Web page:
Adaptation planning and evaluation is challenging because adaptation is occurring on complex systems that are not completely understood. Though assessment is more straightforward for single projects, the larger question often asked is whether multiple adaptation actions, developed by different actors and for different purposes, are making a region more resilient. One way to comprehensively assess adaptation is through indicators—a promising decision support tool because they can be designed to efficiently and comprehensively summarize system behavior even if significant uncertainty exists. In practice, choosing indicators requires navigating a rich and often contradictory information landscape of peer-reviewed and non-peer reviewed documents and data products, largely produced for other purposes. In this paper, we review the available information applicable to resilience indicators for the Chesapeake Bay region of the USA. To provide consistency across such diverse projects and information sources, we develop a resilience framework through literature and stakeholder engagement that provides a consistent definition of objectives and frame for evaluation. Using systematic search methods, we identified 283 relevant documents, which were then qualitatively assessed for climate change and resilience themes. Predominant themes emerge around key regional impacts—sea level rise, water quality, flooding, and aquatic ecosystems—as well as magnitude of, exposure to, and impacts of climate hazards. Notably, relatively little information was found for designing indicators for coping and adaptive capacity and adaptation responses. This result highlights that even for well-known problems in the Chesapeake Bay region, much work remains in translating the existing information landscape into actionable indicators.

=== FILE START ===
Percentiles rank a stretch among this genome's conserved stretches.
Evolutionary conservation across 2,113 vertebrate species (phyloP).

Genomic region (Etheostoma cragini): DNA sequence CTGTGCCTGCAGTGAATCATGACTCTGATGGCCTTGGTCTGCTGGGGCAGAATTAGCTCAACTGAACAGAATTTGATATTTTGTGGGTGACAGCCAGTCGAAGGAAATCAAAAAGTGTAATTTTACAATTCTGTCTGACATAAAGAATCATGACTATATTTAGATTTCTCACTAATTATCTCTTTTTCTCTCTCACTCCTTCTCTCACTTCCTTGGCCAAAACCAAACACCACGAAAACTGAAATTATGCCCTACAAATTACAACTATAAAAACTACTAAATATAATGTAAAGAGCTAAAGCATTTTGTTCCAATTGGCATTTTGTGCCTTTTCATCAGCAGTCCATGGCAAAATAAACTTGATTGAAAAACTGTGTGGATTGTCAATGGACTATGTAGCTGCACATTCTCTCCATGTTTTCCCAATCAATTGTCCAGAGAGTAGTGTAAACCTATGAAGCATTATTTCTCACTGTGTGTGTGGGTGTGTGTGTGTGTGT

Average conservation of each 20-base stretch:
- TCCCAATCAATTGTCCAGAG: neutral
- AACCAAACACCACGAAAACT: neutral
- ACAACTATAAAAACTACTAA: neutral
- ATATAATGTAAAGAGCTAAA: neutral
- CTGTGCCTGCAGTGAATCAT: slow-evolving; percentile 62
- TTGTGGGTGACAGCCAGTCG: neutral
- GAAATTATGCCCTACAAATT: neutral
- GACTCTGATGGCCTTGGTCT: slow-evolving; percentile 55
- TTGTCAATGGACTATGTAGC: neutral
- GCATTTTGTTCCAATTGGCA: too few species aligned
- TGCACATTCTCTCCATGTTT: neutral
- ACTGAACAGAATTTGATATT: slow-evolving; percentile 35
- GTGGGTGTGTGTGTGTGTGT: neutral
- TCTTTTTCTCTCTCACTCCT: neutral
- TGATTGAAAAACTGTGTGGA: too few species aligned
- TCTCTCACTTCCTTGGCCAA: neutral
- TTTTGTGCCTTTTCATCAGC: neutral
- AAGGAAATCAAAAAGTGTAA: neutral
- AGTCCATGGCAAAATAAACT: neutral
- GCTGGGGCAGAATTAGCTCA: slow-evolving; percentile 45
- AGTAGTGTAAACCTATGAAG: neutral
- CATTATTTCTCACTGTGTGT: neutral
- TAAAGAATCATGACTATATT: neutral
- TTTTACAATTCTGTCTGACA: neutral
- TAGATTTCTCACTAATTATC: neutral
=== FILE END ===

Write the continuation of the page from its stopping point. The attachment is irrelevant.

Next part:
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- Climate change
- Decision support